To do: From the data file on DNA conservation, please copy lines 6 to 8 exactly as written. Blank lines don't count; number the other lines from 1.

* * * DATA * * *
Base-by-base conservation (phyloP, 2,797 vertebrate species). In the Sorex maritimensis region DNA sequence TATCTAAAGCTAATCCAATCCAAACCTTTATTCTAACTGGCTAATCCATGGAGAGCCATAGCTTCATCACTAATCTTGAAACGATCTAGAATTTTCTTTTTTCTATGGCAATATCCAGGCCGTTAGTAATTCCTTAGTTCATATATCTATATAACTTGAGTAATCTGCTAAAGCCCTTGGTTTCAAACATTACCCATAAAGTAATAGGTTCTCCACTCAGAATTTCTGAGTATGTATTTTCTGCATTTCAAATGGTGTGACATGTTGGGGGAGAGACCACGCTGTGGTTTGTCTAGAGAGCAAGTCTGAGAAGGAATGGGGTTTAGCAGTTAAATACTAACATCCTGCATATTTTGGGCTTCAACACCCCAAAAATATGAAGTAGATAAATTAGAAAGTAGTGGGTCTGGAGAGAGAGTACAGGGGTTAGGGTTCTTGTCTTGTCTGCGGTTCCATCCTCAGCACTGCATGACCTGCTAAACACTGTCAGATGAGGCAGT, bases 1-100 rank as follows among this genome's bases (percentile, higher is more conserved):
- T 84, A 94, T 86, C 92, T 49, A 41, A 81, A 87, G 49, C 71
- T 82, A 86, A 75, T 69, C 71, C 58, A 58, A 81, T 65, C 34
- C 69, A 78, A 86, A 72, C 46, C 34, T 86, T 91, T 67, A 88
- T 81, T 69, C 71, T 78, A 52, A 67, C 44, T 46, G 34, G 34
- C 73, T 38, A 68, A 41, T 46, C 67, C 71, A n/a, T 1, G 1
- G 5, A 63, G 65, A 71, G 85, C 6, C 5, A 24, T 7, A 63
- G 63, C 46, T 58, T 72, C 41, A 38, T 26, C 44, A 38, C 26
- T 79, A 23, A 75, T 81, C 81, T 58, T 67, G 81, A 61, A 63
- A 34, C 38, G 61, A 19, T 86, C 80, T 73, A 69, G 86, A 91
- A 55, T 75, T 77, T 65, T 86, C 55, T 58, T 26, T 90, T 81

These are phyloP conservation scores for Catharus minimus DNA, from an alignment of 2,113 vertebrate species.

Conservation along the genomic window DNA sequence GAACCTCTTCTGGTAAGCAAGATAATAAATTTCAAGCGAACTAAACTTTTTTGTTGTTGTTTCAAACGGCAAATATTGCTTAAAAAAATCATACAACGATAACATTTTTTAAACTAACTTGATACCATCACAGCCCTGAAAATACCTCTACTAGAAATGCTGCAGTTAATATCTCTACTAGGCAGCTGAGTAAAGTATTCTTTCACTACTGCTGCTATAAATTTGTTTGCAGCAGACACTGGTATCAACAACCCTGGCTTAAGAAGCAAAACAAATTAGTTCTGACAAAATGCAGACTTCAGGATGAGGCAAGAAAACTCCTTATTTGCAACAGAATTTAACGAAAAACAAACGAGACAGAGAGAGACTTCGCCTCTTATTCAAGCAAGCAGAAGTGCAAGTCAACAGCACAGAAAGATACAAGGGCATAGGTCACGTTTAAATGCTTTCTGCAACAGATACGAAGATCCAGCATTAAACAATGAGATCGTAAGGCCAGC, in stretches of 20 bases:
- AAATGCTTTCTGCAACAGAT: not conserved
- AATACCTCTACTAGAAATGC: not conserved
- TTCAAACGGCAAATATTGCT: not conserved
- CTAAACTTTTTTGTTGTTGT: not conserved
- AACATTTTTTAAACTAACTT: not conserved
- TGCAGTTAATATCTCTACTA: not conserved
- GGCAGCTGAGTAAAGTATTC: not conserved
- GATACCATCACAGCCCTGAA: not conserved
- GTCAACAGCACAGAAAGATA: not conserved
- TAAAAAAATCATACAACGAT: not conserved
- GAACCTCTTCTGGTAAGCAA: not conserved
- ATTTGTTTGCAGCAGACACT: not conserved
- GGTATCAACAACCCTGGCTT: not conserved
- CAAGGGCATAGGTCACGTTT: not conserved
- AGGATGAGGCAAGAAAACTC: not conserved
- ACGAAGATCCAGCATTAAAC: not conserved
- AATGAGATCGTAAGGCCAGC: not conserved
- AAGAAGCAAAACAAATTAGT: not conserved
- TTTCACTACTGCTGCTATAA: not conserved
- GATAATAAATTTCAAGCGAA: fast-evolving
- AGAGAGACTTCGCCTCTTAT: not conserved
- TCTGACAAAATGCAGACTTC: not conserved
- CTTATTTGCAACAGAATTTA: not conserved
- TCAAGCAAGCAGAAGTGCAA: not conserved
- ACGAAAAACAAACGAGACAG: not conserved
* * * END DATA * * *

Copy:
- C 73, T 38, A 68, A 41, T 46, C 67, C 71, A n/a, T 1, G 1
- G 5, A 63, G 65, A 71, G 85, C 6, C 5, A 24, T 7, A 63
- G 63, C 46, T 58, T 72, C 41, A 38, T 26, C 44, A 38, C 26